High housing prices only benefit those who are rich and have a few properties which they can unload during the good times, the (smarter) speculators who time the market correctly and property developers whose revenues & margins increase with rising prices. The average Singaporeans family has and needs one home to stay in - they will only benefit if they decide to emigrate which is something many think of doing but most won't. High property prices take away the ability of Singaporeans to save for retirement and reduces disposal income that ordinary Singaporean families can use to improve the quality of their lives. So what can govt do about high housing costs? The govt itself has suggested building more rental flats or build a separate category of flats known as "no-frill-flats" for those who are too poor to buy at current prices. These solutions take care of the poorest of Singaporeans by giving them inferior housing to differentiate from already sold to Singaporeans at high prices. Should the HDB bring down the price of flats? No. The property is used as collateral for loans and people stuck at high prices will be in trouble if the need to sell when the loan is still large. Also, the high prices has created an "illusion of wealth", it is politically unwise shatter this illusion - the last thing Singaporeans home owners want to hear from an opposition politician is the plan to force down his home price. It is hard now to do what should have been done i.e. selling closer to cost, pricing it according to growth in median income to ensure affordability, managing supply well etc. The best the govt can do now is to supply the market with new flats , cool the market with measures and learn the lesson in the next business cycle not to try to boost the market by taking away the measures - remember when the market was still okay the govt liberalised the CPF further by allowing it to be used for the 20% downpayment[Link]. Other things the govt can do is lower the loan tenure - housing price level would be higher if loans can be 30 years vs 15 years - do it when prices threaten to rise and then leave these measures there when prices soften. A long term rise in housing price level much faster than inflation & median income growth is highly undesirable. The best we can hope for in the current situation is for income to catch up with the current price levels assuming the govt can keep the market "cool" over a long period and the global economy grows. The most likely scenario, however, is prices fall in the next downturn and if the downturn is bad, Singapore can experience some of the more nasty effects of housing downturns in other countries given the high level of debt here.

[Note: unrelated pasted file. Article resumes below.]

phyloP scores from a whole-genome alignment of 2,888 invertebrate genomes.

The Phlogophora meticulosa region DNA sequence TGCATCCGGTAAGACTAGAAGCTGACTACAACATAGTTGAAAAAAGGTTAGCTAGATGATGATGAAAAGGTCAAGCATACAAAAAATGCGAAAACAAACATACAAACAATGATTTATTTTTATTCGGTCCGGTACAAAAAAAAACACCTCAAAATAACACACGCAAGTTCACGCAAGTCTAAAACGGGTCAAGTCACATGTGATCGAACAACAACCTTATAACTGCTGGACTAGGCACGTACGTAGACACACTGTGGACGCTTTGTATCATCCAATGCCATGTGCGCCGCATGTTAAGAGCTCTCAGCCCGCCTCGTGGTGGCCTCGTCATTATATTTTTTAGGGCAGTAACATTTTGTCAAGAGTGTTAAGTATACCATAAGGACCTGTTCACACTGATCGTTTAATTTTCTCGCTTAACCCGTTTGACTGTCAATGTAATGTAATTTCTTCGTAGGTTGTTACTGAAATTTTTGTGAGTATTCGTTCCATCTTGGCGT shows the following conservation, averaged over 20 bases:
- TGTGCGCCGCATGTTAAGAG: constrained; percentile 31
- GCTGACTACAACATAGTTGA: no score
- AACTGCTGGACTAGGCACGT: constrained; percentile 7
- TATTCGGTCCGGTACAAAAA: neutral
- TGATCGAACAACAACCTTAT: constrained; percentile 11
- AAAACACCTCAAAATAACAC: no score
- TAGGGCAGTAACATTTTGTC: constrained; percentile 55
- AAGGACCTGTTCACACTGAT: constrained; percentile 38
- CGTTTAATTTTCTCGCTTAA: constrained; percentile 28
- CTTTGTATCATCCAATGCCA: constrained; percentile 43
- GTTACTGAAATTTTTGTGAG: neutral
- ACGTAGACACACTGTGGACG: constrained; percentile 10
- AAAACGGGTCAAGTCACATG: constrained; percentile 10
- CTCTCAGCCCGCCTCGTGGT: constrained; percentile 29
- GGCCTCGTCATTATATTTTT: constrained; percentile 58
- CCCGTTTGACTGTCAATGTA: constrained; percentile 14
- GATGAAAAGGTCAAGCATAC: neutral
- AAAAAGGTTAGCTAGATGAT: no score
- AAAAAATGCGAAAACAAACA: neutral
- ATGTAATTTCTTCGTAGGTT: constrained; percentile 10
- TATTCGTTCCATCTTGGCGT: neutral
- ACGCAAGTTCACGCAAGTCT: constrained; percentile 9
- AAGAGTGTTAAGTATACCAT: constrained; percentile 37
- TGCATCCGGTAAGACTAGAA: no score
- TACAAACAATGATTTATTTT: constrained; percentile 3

The issue of Workfare was also brought up during Face-to-Face. Gerald Giam of Workers party said that he thinks Workfare is workable but the govt insists that a large part of it goes into CPF and the average Workfare receipient gets only $80 a month. A number of bloggers have also step forward to support the principle of Workfare in the past few months. I want to take this chance to explain more clearly why I don't support Workfare as a long term solution vs minimum wages. Workfare is easy enough to understand-a large number of workers in Singapore no longer make enough for basic living and Workfare supplements their wages. The PAP govt fouls up its own solution by insisting that a large part of Workfare goes into the receipient's CPF account[Link]. But what really is wrong with Workfare? Singapore has a 3rd world wage structure and the biggest income gap among developed countries. That is why we have so many people who cannot support their families working full-time jobs. How did we end up with a 3rd world wage structure? Import of cheap foreign labor that depressed the wages of low income workers and kept industries dependent on cheap labor as a large part of our economy. Once there is cheap labor businesses stop investing to improve productivity and Singapore's productivity was just 1% a year for the last decade [Link][Link]. Workfare helps to entrench the 3rd world wage structure by forcing workers to work for low wages in menial jobs in order get their 'workfare'. It provides no incentive for businesses to improve productivity... businesses being able to get cheap labor will be less motivated to improve productivity. By supporting Workfare as a solution , Worker's Partywill take the pressure off the PAP govt to adopt policies that will move us away from a 3rd world wage structure and narrow the income gap. In the long run, if we do not change course, more people will fall into workfare which is actually a state of poverty (some call it slavery[Link]).